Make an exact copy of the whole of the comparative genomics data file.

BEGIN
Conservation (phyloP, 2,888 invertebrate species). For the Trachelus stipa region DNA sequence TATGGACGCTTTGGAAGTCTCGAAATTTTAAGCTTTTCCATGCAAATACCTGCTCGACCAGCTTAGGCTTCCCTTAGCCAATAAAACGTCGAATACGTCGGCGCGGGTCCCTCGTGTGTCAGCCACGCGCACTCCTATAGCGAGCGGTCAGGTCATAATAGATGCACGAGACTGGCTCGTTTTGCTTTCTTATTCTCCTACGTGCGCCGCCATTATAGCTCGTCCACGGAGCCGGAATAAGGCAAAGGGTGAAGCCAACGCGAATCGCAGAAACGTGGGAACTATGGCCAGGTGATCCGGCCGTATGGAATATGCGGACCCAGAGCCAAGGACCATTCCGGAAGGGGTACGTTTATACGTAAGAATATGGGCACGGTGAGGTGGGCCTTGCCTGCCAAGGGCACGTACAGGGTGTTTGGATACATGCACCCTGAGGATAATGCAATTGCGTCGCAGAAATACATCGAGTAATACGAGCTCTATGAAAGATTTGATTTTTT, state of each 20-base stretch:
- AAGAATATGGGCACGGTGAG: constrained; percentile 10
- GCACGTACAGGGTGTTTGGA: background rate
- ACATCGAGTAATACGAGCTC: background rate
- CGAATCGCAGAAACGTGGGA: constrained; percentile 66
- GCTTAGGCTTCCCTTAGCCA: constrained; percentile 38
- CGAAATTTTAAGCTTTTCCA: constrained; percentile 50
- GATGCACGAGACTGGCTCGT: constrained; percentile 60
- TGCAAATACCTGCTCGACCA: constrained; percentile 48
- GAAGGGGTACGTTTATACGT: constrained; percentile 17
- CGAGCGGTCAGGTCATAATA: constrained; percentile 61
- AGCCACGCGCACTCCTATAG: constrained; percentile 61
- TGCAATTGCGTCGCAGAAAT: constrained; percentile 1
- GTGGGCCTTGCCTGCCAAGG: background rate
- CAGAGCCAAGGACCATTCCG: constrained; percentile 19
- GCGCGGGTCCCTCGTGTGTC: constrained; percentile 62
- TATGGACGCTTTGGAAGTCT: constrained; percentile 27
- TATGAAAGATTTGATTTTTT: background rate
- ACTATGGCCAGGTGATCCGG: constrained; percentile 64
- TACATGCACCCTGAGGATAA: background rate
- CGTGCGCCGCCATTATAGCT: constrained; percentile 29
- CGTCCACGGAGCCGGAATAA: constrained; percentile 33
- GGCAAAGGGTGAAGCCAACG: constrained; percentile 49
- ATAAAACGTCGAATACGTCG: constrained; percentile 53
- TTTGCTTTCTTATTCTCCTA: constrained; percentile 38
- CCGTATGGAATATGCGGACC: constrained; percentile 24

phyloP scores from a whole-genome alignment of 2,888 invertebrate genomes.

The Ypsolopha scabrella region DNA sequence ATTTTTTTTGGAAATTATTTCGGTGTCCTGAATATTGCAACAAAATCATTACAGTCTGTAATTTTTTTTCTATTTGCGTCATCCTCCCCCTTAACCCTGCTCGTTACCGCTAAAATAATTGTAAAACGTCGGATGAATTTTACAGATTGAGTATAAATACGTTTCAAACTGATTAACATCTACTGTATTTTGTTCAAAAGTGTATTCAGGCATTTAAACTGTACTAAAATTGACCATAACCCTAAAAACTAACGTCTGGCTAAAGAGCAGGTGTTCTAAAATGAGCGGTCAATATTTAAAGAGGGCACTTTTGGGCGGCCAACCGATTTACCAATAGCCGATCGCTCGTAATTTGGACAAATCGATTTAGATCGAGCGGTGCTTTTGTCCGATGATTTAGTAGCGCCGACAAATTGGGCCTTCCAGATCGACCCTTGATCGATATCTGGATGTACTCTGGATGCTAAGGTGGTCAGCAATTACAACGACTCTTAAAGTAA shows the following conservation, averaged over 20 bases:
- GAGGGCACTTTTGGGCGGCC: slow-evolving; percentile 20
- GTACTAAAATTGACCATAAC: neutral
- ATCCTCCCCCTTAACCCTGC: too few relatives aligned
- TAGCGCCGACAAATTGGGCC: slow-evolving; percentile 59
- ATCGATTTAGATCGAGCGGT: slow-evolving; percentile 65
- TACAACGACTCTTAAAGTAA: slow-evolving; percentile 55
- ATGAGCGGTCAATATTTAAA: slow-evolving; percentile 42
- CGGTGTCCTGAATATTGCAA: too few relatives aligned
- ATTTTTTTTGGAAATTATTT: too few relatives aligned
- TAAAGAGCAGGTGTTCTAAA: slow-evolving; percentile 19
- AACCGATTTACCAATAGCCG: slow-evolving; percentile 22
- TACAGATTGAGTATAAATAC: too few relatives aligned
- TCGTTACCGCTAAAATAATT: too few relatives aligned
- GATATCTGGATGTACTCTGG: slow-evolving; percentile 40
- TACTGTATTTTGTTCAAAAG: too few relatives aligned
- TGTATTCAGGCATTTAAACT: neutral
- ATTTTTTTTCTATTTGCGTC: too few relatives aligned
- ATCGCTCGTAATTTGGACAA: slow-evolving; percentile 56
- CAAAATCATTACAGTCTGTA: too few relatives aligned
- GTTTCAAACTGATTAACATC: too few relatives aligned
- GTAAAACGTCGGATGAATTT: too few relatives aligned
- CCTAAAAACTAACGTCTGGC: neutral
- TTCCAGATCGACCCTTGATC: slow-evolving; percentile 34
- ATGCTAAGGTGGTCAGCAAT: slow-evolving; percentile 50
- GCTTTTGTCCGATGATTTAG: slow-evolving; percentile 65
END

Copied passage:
Conservation (phyloP, 2,888 invertebrate species). For the Trachelus stipa region DNA sequence TATGGACGCTTTGGAAGTCTCGAAATTTTAAGCTTTTCCATGCAAATACCTGCTCGACCAGCTTAGGCTTCCCTTAGCCAATAAAACGTCGAATACGTCGGCGCGGGTCCCTCGTGTGTCAGCCACGCGCACTCCTATAGCGAGCGGTCAGGTCATAATAGATGCACGAGACTGGCTCGTTTTGCTTTCTTATTCTCCTACGTGCGCCGCCATTATAGCTCGTCCACGGAGCCGGAATAAGGCAAAGGGTGAAGCCAACGCGAATCGCAGAAACGTGGGAACTATGGCCAGGTGATCCGGCCGTATGGAATATGCGGACCCAGAGCCAAGGACCATTCCGGAAGGGGTACGTTTATACGTAAGAATATGGGCACGGTGAGGTGGGCCTTGCCTGCCAAGGGCACGTACAGGGTGTTTGGATACATGCACCCTGAGGATAATGCAATTGCGTCGCAGAAATACATCGAGTAATACGAGCTCTATGAAAGATTTGATTTTTT, state of each 20-base stretch:
- AAGAATATGGGCACGGTGAG: constrained; percentile 10
- GCACGTACAGGGTGTTTGGA: background rate
- ACATCGAGTAATACGAGCTC: background rate
- CGAATCGCAGAAACGTGGGA: constrained; percentile 66
- GCTTAGGCTTCCCTTAGCCA: constrained; percentile 38
- CGAAATTTTAAGCTTTTCCA: constrained; percentile 50
- GATGCACGAGACTGGCTCGT: constrained; percentile 60
- TGCAAATACCTGCTCGACCA: constrained; percentile 48
- GAAGGGGTACGTTTATACGT: constrained; percentile 17
- CGAGCGGTCAGGTCATAATA: constrained; percentile 61
- AGCCACGCGCACTCCTATAG: constrained; percentile 61
- TGCAATTGCGTCGCAGAAAT: constrained; percentile 1
- GTGGGCCTTGCCTGCCAAGG: background rate
- CAGAGCCAAGGACCATTCCG: constrained; percentile 19
- GCGCGGGTCCCTCGTGTGTC: constrained; percentile 62
- TATGGACGCTTTGGAAGTCT: constrained; percentile 27
- TATGAAAGATTTGATTTTTT: background rate
- ACTATGGCCAGGTGATCCGG: constrained; percentile 64
- TACATGCACCCTGAGGATAA: background rate
- CGTGCGCCGCCATTATAGCT: constrained; percentile 29
- CGTCCACGGAGCCGGAATAA: constrained; percentile 33
- GGCAAAGGGTGAAGCCAACG: constrained; percentile 49
- ATAAAACGTCGAATACGTCG: constrained; percentile 53
- TTTGCTTTCTTATTCTCCTA: constrained; percentile 38
- CCGTATGGAATATGCGGACC: constrained; percentile 24

phyloP scores from a whole-genome alignment of 2,888 invertebrate genomes.

The Ypsolopha scabrella region DNA sequence ATTTTTTTTGGAAATTATTTCGGTGTCCTGAATATTGCAACAAAATCATTACAGTCTGTAATTTTTTTTCTATTTGCGTCATCCTCCCCCTTAACCCTGCTCGTTACCGCTAAAATAATTGTAAAACGTCGGATGAATTTTACAGATTGAGTATAAATACGTTTCAAACTGATTAACATCTACTGTATTTTGTTCAAAAGTGTATTCAGGCATTTAAACTGTACTAAAATTGACCATAACCCTAAAAACTAACGTCTGGCTAAAGAGCAGGTGTTCTAAAATGAGCGGTCAATATTTAAAGAGGGCACTTTTGGGCGGCCAACCGATTTACCAATAGCCGATCGCTCGTAATTTGGACAAATCGATTTAGATCGAGCGGTGCTTTTGTCCGATGATTTAGTAGCGCCGACAAATTGGGCCTTCCAGATCGACCCTTGATCGATATCTGGATGTACTCTGGATGCTAAGGTGGTCAGCAATTACAACGACTCTTAAAGTAA shows the following conservation, averaged over 20 bases:
- GAGGGCACTTTTGGGCGGCC: slow-evolving; percentile 20
- GTACTAAAATTGACCATAAC: neutral
- ATCCTCCCCCTTAACCCTGC: too few relatives aligned
- TAGCGCCGACAAATTGGGCC: slow-evolving; percentile 59
- ATCGATTTAGATCGAGCGGT: slow-evolving; percentile 65
- TACAACGACTCTTAAAGTAA: slow-evolving; percentile 55
- ATGAGCGGTCAATATTTAAA: slow-evolving; percentile 42
- CGGTGTCCTGAATATTGCAA: too few relatives aligned
- ATTTTTTTTGGAAATTATTT: too few relatives aligned
- TAAAGAGCAGGTGTTCTAAA: slow-evolving; percentile 19
- AACCGATTTACCAATAGCCG: slow-evolving; percentile 22
- TACAGATTGAGTATAAATAC: too few relatives aligned
- TCGTTACCGCTAAAATAATT: too few relatives aligned
- GATATCTGGATGTACTCTGG: slow-evolving; percentile 40
- TACTGTATTTTGTTCAAAAG: too few relatives aligned
- TGTATTCAGGCATTTAAACT: neutral
- ATTTTTTTTCTATTTGCGTC: too few relatives aligned
- ATCGCTCGTAATTTGGACAA: slow-evolving; percentile 56
- CAAAATCATTACAGTCTGTA: too few relatives aligned
- GTTTCAAACTGATTAACATC: too few relatives aligned
- GTAAAACGTCGGATGAATTT: too few relatives aligned
- CCTAAAAACTAACGTCTGGC: neutral
- TTCCAGATCGACCCTTGATC: slow-evolving; percentile 34
- ATGCTAAGGTGGTCAGCAAT: slow-evolving; percentile 50
- GCTTTTGTCCGATGATTTAG: slow-evolving; percentile 65